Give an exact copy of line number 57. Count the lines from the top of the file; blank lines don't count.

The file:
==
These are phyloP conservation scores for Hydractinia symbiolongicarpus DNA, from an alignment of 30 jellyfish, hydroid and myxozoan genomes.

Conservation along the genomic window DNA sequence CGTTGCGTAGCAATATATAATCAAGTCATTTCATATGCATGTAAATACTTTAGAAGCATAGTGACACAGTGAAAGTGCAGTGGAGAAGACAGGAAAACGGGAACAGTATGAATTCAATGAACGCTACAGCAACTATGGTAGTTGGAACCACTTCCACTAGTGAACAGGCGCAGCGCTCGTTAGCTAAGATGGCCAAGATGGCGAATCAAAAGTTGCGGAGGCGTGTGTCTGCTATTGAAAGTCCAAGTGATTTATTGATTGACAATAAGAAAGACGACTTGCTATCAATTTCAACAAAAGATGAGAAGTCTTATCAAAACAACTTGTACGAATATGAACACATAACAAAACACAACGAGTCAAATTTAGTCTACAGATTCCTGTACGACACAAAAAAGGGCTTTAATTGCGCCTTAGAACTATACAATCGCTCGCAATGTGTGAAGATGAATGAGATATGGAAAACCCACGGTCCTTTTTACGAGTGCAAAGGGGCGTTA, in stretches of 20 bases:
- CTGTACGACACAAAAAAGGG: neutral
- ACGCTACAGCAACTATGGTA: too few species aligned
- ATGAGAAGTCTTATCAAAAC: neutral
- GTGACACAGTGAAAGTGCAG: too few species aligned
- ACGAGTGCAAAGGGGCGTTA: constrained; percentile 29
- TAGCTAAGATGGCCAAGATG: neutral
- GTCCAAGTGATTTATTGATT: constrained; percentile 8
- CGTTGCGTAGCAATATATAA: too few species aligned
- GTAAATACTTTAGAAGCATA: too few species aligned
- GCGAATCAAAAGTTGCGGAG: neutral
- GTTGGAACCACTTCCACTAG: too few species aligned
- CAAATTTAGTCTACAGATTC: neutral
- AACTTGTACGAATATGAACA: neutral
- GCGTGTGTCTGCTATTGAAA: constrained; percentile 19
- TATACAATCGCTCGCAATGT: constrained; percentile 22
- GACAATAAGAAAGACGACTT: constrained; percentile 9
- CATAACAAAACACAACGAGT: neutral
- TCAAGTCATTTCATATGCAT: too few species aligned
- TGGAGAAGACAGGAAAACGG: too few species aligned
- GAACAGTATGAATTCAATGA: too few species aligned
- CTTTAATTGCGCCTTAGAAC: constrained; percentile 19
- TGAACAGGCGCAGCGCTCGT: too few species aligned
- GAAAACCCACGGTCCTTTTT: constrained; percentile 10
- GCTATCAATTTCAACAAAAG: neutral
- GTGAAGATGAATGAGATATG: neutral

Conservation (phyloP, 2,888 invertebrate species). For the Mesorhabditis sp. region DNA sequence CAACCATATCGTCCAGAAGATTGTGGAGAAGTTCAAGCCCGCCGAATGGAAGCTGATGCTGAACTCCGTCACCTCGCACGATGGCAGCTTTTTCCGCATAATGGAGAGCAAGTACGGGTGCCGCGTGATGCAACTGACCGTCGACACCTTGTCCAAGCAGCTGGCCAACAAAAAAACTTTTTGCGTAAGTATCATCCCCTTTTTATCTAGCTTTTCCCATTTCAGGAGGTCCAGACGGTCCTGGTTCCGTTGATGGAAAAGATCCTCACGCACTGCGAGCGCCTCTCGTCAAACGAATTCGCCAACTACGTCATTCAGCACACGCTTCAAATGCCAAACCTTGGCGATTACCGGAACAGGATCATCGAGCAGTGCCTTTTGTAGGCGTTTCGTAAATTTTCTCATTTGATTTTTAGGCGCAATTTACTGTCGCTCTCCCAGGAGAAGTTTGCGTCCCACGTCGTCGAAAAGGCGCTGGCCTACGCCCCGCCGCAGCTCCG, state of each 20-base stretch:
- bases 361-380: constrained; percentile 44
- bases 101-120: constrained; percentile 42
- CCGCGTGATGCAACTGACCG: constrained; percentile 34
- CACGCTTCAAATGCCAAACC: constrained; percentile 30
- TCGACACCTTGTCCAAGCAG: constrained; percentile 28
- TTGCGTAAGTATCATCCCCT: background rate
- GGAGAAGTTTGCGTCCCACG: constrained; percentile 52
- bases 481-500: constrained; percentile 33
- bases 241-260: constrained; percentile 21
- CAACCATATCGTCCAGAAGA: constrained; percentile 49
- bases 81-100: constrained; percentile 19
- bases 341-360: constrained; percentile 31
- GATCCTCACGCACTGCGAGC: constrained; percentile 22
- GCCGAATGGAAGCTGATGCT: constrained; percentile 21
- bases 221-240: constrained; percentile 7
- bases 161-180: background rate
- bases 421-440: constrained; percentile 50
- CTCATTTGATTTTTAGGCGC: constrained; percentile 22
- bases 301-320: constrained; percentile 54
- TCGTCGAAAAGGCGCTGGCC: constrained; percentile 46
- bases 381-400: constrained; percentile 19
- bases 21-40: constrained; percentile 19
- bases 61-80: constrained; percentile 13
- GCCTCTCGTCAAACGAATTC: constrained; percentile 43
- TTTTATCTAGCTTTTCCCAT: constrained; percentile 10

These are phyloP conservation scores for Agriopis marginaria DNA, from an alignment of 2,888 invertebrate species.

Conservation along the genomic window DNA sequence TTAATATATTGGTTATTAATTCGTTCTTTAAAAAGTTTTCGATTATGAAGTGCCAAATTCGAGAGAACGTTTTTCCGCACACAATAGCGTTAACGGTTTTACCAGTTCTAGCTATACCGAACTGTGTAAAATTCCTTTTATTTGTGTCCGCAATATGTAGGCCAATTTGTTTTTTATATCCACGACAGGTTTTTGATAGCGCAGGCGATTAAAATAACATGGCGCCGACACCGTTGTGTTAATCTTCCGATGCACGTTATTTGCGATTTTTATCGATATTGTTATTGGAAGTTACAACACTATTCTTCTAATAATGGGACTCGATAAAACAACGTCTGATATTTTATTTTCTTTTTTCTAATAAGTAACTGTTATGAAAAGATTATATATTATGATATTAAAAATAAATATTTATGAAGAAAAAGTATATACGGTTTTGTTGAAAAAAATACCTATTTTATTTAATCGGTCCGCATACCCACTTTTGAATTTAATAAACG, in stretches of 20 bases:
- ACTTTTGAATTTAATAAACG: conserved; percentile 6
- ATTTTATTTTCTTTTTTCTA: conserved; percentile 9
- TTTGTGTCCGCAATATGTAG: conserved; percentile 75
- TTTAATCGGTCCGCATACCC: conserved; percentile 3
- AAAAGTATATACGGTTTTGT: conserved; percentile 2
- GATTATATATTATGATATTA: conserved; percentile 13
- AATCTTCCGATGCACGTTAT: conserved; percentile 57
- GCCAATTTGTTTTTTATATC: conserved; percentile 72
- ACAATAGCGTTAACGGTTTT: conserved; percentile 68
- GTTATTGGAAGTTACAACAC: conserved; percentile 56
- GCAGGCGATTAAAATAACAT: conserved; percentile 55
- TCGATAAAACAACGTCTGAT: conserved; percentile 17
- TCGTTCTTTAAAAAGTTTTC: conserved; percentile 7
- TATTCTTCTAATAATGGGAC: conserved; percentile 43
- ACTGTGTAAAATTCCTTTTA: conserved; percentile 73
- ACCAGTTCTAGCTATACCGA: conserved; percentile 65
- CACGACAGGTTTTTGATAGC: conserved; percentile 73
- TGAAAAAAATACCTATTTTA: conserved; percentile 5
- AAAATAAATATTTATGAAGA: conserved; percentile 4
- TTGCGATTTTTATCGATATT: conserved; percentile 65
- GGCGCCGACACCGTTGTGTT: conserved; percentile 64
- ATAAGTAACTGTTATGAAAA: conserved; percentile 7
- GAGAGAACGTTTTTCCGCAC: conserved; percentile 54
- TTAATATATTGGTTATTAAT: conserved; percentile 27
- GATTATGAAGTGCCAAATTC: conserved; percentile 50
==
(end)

- ATTTTATTTTCTTTTTTCTA: conserved; percentile 9